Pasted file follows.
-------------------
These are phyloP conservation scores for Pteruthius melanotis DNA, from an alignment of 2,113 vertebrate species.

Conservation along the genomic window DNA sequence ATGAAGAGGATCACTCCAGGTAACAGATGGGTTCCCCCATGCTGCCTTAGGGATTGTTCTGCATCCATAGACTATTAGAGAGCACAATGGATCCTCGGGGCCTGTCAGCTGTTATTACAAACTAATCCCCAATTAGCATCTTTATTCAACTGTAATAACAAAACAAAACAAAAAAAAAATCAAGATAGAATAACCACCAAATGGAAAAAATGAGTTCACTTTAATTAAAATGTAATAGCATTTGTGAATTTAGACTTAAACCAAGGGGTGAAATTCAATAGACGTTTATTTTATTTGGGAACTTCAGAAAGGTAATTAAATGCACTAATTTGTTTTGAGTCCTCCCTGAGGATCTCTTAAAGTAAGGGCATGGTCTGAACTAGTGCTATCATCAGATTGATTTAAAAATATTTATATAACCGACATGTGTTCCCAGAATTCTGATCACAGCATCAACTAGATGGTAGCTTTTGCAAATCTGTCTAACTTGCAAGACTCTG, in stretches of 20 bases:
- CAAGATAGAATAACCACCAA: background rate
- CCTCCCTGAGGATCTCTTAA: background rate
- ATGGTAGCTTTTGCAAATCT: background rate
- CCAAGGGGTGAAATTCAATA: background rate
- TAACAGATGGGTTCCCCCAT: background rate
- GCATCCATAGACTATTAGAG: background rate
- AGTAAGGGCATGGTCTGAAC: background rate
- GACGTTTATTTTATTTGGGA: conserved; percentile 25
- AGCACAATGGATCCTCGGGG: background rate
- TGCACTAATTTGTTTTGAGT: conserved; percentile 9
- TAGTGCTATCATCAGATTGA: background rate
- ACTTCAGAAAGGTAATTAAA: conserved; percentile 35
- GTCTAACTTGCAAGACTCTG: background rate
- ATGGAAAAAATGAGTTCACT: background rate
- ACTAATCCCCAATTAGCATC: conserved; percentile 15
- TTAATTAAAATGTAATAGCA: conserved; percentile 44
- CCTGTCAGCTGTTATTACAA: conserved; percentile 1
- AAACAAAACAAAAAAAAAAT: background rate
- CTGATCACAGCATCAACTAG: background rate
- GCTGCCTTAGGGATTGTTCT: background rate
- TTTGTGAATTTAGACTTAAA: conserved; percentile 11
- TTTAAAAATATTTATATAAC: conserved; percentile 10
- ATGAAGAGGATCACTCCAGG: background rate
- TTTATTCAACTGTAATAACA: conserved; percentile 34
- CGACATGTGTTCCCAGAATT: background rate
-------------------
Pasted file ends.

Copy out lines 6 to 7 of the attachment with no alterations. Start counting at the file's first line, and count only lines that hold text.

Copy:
- CCAAGGGGTGAAATTCAATA: background rate
- TAACAGATGGGTTCCCCCAT: background rate